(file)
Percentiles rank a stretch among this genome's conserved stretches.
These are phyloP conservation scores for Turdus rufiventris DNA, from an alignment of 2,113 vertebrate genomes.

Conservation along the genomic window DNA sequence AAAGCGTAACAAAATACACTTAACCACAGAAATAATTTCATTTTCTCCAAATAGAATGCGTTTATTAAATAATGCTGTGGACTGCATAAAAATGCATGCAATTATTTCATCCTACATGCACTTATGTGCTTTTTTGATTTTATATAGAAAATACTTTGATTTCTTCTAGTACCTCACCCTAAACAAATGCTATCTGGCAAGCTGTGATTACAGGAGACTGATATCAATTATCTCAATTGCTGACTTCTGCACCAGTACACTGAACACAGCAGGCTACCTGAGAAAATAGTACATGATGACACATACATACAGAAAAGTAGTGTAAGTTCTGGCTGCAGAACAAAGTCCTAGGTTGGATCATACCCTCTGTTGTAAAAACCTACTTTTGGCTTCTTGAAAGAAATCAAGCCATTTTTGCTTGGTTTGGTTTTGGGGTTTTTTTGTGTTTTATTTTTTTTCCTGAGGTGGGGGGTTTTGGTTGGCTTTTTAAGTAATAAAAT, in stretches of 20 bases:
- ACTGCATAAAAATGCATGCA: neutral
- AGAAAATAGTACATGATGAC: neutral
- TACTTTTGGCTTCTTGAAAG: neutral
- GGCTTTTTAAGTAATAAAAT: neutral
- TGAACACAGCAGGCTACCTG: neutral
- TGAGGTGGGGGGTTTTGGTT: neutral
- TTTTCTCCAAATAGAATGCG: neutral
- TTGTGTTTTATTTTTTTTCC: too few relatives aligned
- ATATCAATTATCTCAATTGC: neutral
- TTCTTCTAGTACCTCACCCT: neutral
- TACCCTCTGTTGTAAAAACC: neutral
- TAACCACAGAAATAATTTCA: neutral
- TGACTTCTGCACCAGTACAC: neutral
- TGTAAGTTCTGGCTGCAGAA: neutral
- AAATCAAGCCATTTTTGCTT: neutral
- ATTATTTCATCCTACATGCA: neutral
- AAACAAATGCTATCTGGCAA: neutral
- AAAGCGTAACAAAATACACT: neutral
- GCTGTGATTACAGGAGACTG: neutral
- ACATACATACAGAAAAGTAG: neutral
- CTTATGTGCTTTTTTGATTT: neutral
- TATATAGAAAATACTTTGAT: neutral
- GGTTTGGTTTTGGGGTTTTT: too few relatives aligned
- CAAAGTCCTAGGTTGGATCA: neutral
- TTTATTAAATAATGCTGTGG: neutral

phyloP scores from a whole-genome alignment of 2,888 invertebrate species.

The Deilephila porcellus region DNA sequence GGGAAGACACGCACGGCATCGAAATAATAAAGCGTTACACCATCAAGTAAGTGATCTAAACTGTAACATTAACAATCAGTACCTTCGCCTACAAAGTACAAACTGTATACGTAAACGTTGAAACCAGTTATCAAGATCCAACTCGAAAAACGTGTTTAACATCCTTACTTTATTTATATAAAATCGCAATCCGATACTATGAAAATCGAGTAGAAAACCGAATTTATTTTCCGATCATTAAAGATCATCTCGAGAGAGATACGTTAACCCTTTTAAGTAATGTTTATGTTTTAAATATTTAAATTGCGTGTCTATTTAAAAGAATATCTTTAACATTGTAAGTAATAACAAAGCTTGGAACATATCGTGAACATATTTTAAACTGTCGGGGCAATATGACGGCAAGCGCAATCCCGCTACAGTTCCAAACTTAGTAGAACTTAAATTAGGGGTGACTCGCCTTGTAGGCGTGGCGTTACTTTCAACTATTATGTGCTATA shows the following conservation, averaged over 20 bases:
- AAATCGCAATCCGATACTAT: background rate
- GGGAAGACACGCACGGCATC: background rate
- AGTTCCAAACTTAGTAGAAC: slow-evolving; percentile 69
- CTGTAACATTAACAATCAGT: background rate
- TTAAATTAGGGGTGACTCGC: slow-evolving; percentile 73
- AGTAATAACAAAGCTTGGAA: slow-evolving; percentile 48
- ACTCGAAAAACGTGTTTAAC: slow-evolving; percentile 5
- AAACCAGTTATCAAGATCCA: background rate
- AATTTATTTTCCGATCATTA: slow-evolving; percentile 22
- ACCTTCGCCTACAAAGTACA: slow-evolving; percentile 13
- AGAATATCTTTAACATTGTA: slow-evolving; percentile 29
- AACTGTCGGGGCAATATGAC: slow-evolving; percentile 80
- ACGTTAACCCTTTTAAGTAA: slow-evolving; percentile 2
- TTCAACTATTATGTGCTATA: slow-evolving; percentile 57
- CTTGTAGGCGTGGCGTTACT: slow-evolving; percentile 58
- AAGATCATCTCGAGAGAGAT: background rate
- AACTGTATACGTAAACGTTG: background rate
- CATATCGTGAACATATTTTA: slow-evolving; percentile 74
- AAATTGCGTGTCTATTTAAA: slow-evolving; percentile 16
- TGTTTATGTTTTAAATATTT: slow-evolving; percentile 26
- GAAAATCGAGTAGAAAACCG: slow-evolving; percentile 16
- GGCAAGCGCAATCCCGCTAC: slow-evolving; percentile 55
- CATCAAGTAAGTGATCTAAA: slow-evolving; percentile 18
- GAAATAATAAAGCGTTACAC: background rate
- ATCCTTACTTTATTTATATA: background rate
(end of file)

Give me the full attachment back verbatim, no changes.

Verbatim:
Percentiles rank a stretch among this genome's conserved stretches.
These are phyloP conservation scores for Turdus rufiventris DNA, from an alignment of 2,113 vertebrate genomes.

Conservation along the genomic window DNA sequence AAAGCGTAACAAAATACACTTAACCACAGAAATAATTTCATTTTCTCCAAATAGAATGCGTTTATTAAATAATGCTGTGGACTGCATAAAAATGCATGCAATTATTTCATCCTACATGCACTTATGTGCTTTTTTGATTTTATATAGAAAATACTTTGATTTCTTCTAGTACCTCACCCTAAACAAATGCTATCTGGCAAGCTGTGATTACAGGAGACTGATATCAATTATCTCAATTGCTGACTTCTGCACCAGTACACTGAACACAGCAGGCTACCTGAGAAAATAGTACATGATGACACATACATACAGAAAAGTAGTGTAAGTTCTGGCTGCAGAACAAAGTCCTAGGTTGGATCATACCCTCTGTTGTAAAAACCTACTTTTGGCTTCTTGAAAGAAATCAAGCCATTTTTGCTTGGTTTGGTTTTGGGGTTTTTTTGTGTTTTATTTTTTTTCCTGAGGTGGGGGGTTTTGGTTGGCTTTTTAAGTAATAAAAT, in stretches of 20 bases:
- ACTGCATAAAAATGCATGCA: neutral
- AGAAAATAGTACATGATGAC: neutral
- TACTTTTGGCTTCTTGAAAG: neutral
- GGCTTTTTAAGTAATAAAAT: neutral
- TGAACACAGCAGGCTACCTG: neutral
- TGAGGTGGGGGGTTTTGGTT: neutral
- TTTTCTCCAAATAGAATGCG: neutral
- TTGTGTTTTATTTTTTTTCC: too few relatives aligned
- ATATCAATTATCTCAATTGC: neutral
- TTCTTCTAGTACCTCACCCT: neutral
- TACCCTCTGTTGTAAAAACC: neutral
- TAACCACAGAAATAATTTCA: neutral
- TGACTTCTGCACCAGTACAC: neutral
- TGTAAGTTCTGGCTGCAGAA: neutral
- AAATCAAGCCATTTTTGCTT: neutral
- ATTATTTCATCCTACATGCA: neutral
- AAACAAATGCTATCTGGCAA: neutral
- AAAGCGTAACAAAATACACT: neutral
- GCTGTGATTACAGGAGACTG: neutral
- ACATACATACAGAAAAGTAG: neutral
- CTTATGTGCTTTTTTGATTT: neutral
- TATATAGAAAATACTTTGAT: neutral
- GGTTTGGTTTTGGGGTTTTT: too few relatives aligned
- CAAAGTCCTAGGTTGGATCA: neutral
- TTTATTAAATAATGCTGTGG: neutral

phyloP scores from a whole-genome alignment of 2,888 invertebrate species.

The Deilephila porcellus region DNA sequence GGGAAGACACGCACGGCATCGAAATAATAAAGCGTTACACCATCAAGTAAGTGATCTAAACTGTAACATTAACAATCAGTACCTTCGCCTACAAAGTACAAACTGTATACGTAAACGTTGAAACCAGTTATCAAGATCCAACTCGAAAAACGTGTTTAACATCCTTACTTTATTTATATAAAATCGCAATCCGATACTATGAAAATCGAGTAGAAAACCGAATTTATTTTCCGATCATTAAAGATCATCTCGAGAGAGATACGTTAACCCTTTTAAGTAATGTTTATGTTTTAAATATTTAAATTGCGTGTCTATTTAAAAGAATATCTTTAACATTGTAAGTAATAACAAAGCTTGGAACATATCGTGAACATATTTTAAACTGTCGGGGCAATATGACGGCAAGCGCAATCCCGCTACAGTTCCAAACTTAGTAGAACTTAAATTAGGGGTGACTCGCCTTGTAGGCGTGGCGTTACTTTCAACTATTATGTGCTATA shows the following conservation, averaged over 20 bases:
- AAATCGCAATCCGATACTAT: background rate
- GGGAAGACACGCACGGCATC: background rate
- AGTTCCAAACTTAGTAGAAC: slow-evolving; percentile 69
- CTGTAACATTAACAATCAGT: background rate
- TTAAATTAGGGGTGACTCGC: slow-evolving; percentile 73
- AGTAATAACAAAGCTTGGAA: slow-evolving; percentile 48
- ACTCGAAAAACGTGTTTAAC: slow-evolving; percentile 5
- AAACCAGTTATCAAGATCCA: background rate
- AATTTATTTTCCGATCATTA: slow-evolving; percentile 22
- ACCTTCGCCTACAAAGTACA: slow-evolving; percentile 13
- AGAATATCTTTAACATTGTA: slow-evolving; percentile 29
- AACTGTCGGGGCAATATGAC: slow-evolving; percentile 80
- ACGTTAACCCTTTTAAGTAA: slow-evolving; percentile 2
- TTCAACTATTATGTGCTATA: slow-evolving; percentile 57
- CTTGTAGGCGTGGCGTTACT: slow-evolving; percentile 58
- AAGATCATCTCGAGAGAGAT: background rate
- AACTGTATACGTAAACGTTG: background rate
- CATATCGTGAACATATTTTA: slow-evolving; percentile 74
- AAATTGCGTGTCTATTTAAA: slow-evolving; percentile 16
- TGTTTATGTTTTAAATATTT: slow-evolving; percentile 26
- GAAAATCGAGTAGAAAACCG: slow-evolving; percentile 16
- GGCAAGCGCAATCCCGCTAC: slow-evolving; percentile 55
- CATCAAGTAAGTGATCTAAA: slow-evolving; percentile 18
- GAAATAATAAAGCGTTACAC: background rate
- ATCCTTACTTTATTTATATA: background rate